sometimes when I perform in front of people, my hands start to shake and i do routines pretty fast. I wanna get over this already even though its normal for anyone who perform in a large crowd. Any advice or tips?
please feel free to share personal experiences
Practice even more. The more you perform, the more you'll deal with new situations up to a point where nothing can surprise you. Confidence is the key word here. Also, don't consume caffeine and if you start to shake go into an effect or a routine that's pretty much self-working, e.g. Do as I do.
Jamie D. Grant has a nice essay on this subject on this very forum and the topic has also been answered numerous times.
When you start performing, engage the audience. As part of your patter, ask them some questions and start a conversation. Have a couple of lines of dialog in your script before you start doing anything with your hands.
What the heck am I talking about? Nerves are a result of two things... a fear of looking foolish and a fear of the audience not being interested. By talking to your audience you get them interested. You also get positive feedback by asking them questions. Your brain is tricked into thinking that this is a regular conversation -- something you have done millions of times.
Also, make sure you rehearse your presentation. That is, have a script and learn it the same way you learn the sleights. Then practice speaking the words while you do the sleights. When you start to perform it will feel just like practice as soon as you say the first sentence and you will be less nervous.
Look around on the forums, there are PLENTY of threads discussing this.
The main advice is to practice so you know you have the sleights down, then practice the patter so you don't stammer or hesitate. Them more you perform, the faster they go away. Good luck!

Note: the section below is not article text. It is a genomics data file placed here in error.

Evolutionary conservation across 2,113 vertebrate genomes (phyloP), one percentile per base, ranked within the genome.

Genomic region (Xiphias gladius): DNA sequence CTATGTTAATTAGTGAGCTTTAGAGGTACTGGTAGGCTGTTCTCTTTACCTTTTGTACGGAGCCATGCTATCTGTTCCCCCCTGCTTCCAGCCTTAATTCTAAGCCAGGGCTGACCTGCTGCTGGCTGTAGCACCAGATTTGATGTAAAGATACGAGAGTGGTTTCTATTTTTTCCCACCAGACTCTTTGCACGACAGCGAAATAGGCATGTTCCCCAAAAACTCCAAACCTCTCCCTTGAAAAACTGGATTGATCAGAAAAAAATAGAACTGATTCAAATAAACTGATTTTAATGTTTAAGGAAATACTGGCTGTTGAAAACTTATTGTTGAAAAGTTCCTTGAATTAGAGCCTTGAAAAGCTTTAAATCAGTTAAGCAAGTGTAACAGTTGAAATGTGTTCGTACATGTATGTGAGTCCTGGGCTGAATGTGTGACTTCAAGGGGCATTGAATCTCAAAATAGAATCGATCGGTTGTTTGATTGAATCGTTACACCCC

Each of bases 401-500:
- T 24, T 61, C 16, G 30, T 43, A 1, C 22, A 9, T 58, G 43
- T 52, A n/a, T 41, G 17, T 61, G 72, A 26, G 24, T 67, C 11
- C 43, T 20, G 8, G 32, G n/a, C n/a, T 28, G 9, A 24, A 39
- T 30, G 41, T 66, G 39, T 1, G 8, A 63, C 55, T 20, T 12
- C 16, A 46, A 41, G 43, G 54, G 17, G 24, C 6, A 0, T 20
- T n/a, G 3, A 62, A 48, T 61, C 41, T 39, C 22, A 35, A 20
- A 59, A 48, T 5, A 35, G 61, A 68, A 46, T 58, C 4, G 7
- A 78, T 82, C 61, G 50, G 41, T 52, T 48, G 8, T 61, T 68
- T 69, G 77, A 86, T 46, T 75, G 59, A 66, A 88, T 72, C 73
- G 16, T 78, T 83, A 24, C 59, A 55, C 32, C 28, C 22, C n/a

One thing I will tell you is that the nerves / nervousness will eventually go away and turn into more of an adrenaline rush as you get ready to perform. The shaky hands are normal when you are starting out...we've all been there.
How do you get the shaky hands or sweaty palms to go away? Well, by performing over and over and over again for "live audiences". Not sitting at home on your couch doing a practice session. Not performing for mom or dad anymore because you're in your comfort zone there. You need to put yourself into the uncomfortable situations more and more.
As David and others have mentioned, learn to interact with the audience but also know a set script that goes right along with your sleights / effect. Sometimes it feels better to start out with a completely self working effect that requires no skill whatsoever. You will calm down after this effect is over. Laughter helps calm your nerves as well.
For sweaty hands, I used to carry a tiny bottle of purell (alcohol in it....not to drink) but to rub on your hands 5 minutes before you plan on performing. This will dry them out and helps.
I would add a caveat to that: do not laugh until someone else already has. If you laugh first, then they will subconsciously recognize you as being nervous. Laughter evolved as a mechanism for dispelling tension. If you laugh before anyone else, that communicates that you, the performer, couldn't handle the pressure. Smile, yes. But only laugh after someone else already has.
a wise old man told me a good way to ease shaking hands is before you perform for the night, find a solid wall, and push against it with your hands with all your might. If you can push with your fingertips.
It helps get blood circulating back into the hands and releases the tension you'll feel during performances.
Something to note... perform and FAIL miserably... then you´ll find out.. nothing happens...you continue living...and continue practicing... I think once you fail sometimes... you realize the worst that can happen is somebody telling you "you suck" and that´s it.. life goes on... nothing to fear and a lot to learn...
Practice your stuff till no end. I recently did a Xmas party, and it was my first ever gig where my hands weren't shaking. I had total and utter confidence. I actually surprised myself with my lack of nerves. How? I was confident in my material, because I had practiced it so much, to the point that performing the effect was second nature. Confidence through practice.